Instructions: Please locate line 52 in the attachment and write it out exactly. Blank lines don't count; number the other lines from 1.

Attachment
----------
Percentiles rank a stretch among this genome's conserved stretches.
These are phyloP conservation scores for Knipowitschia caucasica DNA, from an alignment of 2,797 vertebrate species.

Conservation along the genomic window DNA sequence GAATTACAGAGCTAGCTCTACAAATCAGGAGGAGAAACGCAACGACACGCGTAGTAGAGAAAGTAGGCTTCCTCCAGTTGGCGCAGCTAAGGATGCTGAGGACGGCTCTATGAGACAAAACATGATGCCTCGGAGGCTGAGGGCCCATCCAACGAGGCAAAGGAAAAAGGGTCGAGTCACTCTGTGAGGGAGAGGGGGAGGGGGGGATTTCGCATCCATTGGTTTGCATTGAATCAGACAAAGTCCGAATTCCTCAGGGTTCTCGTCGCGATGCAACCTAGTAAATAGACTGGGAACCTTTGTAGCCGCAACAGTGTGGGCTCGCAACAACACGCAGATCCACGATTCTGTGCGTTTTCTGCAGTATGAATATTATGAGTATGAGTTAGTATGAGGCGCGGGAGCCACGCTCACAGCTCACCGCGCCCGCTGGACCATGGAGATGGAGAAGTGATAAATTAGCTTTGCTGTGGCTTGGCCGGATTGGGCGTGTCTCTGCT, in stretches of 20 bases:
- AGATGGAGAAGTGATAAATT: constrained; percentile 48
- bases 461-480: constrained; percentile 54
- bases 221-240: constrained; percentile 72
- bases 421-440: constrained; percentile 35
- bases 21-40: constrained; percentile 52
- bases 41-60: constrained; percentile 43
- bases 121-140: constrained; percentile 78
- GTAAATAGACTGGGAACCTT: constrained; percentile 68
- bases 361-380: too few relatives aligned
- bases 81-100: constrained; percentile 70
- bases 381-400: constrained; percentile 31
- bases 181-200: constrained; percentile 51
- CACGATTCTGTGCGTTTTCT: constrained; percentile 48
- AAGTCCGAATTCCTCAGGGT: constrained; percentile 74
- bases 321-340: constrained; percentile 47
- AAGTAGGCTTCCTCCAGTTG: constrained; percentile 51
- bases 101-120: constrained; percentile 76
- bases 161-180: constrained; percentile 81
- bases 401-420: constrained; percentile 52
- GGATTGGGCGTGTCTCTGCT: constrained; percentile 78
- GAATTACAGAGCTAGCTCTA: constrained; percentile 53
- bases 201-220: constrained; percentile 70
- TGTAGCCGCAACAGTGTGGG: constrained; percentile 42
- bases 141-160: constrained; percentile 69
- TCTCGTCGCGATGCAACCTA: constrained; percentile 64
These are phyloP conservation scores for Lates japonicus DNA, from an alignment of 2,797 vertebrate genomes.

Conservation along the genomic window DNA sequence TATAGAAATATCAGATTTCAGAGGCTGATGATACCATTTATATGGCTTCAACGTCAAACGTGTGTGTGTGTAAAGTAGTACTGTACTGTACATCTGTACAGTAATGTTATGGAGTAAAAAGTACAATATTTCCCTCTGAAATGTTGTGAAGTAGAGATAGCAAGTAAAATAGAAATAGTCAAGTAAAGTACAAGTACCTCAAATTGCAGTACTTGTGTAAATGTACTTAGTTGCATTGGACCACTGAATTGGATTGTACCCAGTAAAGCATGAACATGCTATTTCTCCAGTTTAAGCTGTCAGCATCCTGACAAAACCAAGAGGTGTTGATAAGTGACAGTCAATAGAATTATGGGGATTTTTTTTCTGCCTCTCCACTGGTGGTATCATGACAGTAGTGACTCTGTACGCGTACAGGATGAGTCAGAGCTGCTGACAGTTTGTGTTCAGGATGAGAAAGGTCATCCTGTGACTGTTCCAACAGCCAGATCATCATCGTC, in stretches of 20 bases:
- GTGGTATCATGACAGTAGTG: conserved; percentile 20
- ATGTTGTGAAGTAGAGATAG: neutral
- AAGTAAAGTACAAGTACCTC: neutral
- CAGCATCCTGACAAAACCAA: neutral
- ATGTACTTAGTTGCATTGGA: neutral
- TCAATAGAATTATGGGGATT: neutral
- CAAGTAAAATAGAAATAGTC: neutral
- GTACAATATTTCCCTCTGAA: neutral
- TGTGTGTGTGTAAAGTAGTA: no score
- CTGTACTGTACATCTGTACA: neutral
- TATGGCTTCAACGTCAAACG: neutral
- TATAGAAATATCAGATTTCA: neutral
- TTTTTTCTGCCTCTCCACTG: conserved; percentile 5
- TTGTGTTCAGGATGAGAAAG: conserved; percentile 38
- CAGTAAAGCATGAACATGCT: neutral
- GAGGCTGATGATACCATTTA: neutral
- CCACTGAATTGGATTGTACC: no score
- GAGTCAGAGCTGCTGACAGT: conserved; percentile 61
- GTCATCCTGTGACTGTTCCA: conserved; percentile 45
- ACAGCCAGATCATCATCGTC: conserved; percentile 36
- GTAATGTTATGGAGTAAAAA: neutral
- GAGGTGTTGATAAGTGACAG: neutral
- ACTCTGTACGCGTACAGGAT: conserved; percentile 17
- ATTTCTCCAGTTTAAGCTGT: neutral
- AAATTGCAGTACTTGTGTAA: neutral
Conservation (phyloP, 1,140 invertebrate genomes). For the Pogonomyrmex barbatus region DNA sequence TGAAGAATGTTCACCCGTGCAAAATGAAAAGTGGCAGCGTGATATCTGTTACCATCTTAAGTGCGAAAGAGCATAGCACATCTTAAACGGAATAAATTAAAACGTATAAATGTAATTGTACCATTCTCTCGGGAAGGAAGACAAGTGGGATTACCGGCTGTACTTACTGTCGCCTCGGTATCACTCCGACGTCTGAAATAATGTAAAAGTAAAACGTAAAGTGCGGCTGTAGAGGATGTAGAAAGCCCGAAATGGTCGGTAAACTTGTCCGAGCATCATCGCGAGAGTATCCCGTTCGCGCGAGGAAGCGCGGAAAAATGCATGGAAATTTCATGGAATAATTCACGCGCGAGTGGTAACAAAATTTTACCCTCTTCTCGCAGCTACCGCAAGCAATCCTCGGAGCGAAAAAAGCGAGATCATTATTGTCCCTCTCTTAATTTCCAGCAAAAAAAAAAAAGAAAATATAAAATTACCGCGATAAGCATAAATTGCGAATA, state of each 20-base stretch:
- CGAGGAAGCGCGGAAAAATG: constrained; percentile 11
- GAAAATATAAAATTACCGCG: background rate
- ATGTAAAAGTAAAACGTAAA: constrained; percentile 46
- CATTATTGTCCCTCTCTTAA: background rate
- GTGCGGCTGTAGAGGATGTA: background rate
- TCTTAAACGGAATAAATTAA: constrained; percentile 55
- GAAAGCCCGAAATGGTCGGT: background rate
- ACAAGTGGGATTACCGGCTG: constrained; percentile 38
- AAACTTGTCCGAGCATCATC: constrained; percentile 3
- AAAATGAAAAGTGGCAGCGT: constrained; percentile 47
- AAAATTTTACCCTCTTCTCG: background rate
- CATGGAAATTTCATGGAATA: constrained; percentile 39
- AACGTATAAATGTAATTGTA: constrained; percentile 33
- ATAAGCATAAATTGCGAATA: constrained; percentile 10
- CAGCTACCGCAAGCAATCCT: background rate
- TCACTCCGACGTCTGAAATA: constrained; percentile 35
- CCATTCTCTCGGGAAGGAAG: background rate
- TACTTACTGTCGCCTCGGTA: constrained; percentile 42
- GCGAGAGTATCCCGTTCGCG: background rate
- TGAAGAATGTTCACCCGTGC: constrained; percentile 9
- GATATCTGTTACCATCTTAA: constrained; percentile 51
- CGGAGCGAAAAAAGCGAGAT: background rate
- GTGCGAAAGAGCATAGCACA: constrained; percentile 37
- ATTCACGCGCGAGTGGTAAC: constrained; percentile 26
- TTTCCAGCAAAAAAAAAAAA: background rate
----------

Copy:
- GAGGTGTTGATAAGTGACAG: neutral